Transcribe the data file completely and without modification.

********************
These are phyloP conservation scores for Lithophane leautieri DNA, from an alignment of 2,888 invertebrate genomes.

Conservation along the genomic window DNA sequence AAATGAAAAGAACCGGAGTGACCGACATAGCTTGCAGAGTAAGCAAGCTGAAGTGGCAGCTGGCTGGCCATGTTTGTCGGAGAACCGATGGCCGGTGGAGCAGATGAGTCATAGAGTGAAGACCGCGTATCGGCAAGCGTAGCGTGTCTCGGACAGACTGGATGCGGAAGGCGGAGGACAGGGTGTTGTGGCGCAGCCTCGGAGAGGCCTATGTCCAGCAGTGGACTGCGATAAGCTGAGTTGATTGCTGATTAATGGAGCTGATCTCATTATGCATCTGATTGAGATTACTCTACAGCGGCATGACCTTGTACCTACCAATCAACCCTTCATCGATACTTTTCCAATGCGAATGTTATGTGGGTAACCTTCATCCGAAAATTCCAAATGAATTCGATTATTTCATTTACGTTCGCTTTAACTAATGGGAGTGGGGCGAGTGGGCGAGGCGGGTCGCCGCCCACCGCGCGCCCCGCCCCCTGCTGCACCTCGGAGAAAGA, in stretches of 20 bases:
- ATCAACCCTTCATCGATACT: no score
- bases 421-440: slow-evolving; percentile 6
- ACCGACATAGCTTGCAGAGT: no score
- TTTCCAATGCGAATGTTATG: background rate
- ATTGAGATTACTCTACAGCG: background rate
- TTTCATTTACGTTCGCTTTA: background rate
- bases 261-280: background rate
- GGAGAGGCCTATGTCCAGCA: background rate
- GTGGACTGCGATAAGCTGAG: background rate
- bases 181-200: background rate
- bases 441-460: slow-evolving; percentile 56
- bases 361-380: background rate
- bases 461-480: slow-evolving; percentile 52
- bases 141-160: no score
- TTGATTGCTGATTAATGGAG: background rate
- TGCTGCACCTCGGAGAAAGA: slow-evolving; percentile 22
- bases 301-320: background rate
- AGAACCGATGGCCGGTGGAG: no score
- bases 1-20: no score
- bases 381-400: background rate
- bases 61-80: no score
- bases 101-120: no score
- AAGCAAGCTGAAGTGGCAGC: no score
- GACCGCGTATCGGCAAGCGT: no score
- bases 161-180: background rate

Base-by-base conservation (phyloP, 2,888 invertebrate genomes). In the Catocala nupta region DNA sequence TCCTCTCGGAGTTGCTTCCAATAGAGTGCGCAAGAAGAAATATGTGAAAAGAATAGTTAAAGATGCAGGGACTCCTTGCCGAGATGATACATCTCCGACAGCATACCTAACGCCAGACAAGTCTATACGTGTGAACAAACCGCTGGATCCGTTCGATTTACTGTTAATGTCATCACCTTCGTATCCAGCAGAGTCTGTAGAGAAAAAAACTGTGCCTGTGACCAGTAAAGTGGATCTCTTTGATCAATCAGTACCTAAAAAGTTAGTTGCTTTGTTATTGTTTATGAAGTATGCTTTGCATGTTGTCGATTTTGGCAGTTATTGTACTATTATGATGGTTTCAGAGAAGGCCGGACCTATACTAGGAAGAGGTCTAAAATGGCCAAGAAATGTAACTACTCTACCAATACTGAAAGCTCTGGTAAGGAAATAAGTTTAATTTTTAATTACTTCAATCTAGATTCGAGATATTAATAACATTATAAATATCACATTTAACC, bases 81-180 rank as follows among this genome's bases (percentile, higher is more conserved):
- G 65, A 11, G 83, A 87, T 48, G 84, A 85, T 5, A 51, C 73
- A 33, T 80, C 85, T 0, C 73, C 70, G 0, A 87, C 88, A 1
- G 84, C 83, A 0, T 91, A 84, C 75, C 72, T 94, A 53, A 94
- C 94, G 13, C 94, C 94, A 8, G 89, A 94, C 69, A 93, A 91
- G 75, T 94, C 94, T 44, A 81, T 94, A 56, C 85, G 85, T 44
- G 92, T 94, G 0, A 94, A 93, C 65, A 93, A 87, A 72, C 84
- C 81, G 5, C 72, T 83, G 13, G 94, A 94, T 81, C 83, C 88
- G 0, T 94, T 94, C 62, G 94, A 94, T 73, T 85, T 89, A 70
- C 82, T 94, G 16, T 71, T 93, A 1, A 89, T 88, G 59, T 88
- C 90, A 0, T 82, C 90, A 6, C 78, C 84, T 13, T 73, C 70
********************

These are phyloP conservation scores for Lithophane leautieri DNA, from an alignment of 2,888 invertebrate genomes.

Conservation along the genomic window DNA sequence AAATGAAAAGAACCGGAGTGACCGACATAGCTTGCAGAGTAAGCAAGCTGAAGTGGCAGCTGGCTGGCCATGTTTGTCGGAGAACCGATGGCCGGTGGAGCAGATGAGTCATAGAGTGAAGACCGCGTATCGGCAAGCGTAGCGTGTCTCGGACAGACTGGATGCGGAAGGCGGAGGACAGGGTGTTGTGGCGCAGCCTCGGAGAGGCCTATGTCCAGCAGTGGACTGCGATAAGCTGAGTTGATTGCTGATTAATGGAGCTGATCTCATTATGCATCTGATTGAGATTACTCTACAGCGGCATGACCTTGTACCTACCAATCAACCCTTCATCGATACTTTTCCAATGCGAATGTTATGTGGGTAACCTTCATCCGAAAATTCCAAATGAATTCGATTATTTCATTTACGTTCGCTTTAACTAATGGGAGTGGGGCGAGTGGGCGAGGCGGGTCGCCGCCCACCGCGCGCCCCGCCCCCTGCTGCACCTCGGAGAAAGA, in stretches of 20 bases:
- ATCAACCCTTCATCGATACT: no score
- bases 421-440: slow-evolving; percentile 6
- ACCGACATAGCTTGCAGAGT: no score
- TTTCCAATGCGAATGTTATG: background rate
- ATTGAGATTACTCTACAGCG: background rate
- TTTCATTTACGTTCGCTTTA: background rate
- bases 261-280: background rate
- GGAGAGGCCTATGTCCAGCA: background rate
- GTGGACTGCGATAAGCTGAG: background rate
- bases 181-200: background rate
- bases 441-460: slow-evolving; percentile 56
- bases 361-380: background rate
- bases 461-480: slow-evolving; percentile 52
- bases 141-160: no score
- TTGATTGCTGATTAATGGAG: background rate
- TGCTGCACCTCGGAGAAAGA: slow-evolving; percentile 22
- bases 301-320: background rate
- AGAACCGATGGCCGGTGGAG: no score
- bases 1-20: no score
- bases 381-400: background rate
- bases 61-80: no score
- bases 101-120: no score
- AAGCAAGCTGAAGTGGCAGC: no score
- GACCGCGTATCGGCAAGCGT: no score
- bases 161-180: background rate

Base-by-base conservation (phyloP, 2,888 invertebrate genomes). In the Catocala nupta region DNA sequence TCCTCTCGGAGTTGCTTCCAATAGAGTGCGCAAGAAGAAATATGTGAAAAGAATAGTTAAAGATGCAGGGACTCCTTGCCGAGATGATACATCTCCGACAGCATACCTAACGCCAGACAAGTCTATACGTGTGAACAAACCGCTGGATCCGTTCGATTTACTGTTAATGTCATCACCTTCGTATCCAGCAGAGTCTGTAGAGAAAAAAACTGTGCCTGTGACCAGTAAAGTGGATCTCTTTGATCAATCAGTACCTAAAAAGTTAGTTGCTTTGTTATTGTTTATGAAGTATGCTTTGCATGTTGTCGATTTTGGCAGTTATTGTACTATTATGATGGTTTCAGAGAAGGCCGGACCTATACTAGGAAGAGGTCTAAAATGGCCAAGAAATGTAACTACTCTACCAATACTGAAAGCTCTGGTAAGGAAATAAGTTTAATTTTTAATTACTTCAATCTAGATTCGAGATATTAATAACATTATAAATATCACATTTAACC, bases 81-180 rank as follows among this genome's bases (percentile, higher is more conserved):
- G 65, A 11, G 83, A 87, T 48, G 84, A 85, T 5, A 51, C 73
- A 33, T 80, C 85, T 0, C 73, C 70, G 0, A 87, C 88, A 1
- G 84, C 83, A 0, T 91, A 84, C 75, C 72, T 94, A 53, A 94
- C 94, G 13, C 94, C 94, A 8, G 89, A 94, C 69, A 93, A 91
- G 75, T 94, C 94, T 44, A 81, T 94, A 56, C 85, G 85, T 44
- G 92, T 94, G 0, A 94, A 93, C 65, A 93, A 87, A 72, C 84
- C 81, G 5, C 72, T 83, G 13, G 94, A 94, T 81, C 83, C 88
- G 0, T 94, T 94, C 62, G 94, A 94, T 73, T 85, T 89, A 70
- C 82, T 94, G 16, T 71, T 93, A 1, A 89, T 88, G 59, T 88
- C 90, A 0, T 82, C 90, A 6, C 78, C 84, T 13, T 73, C 70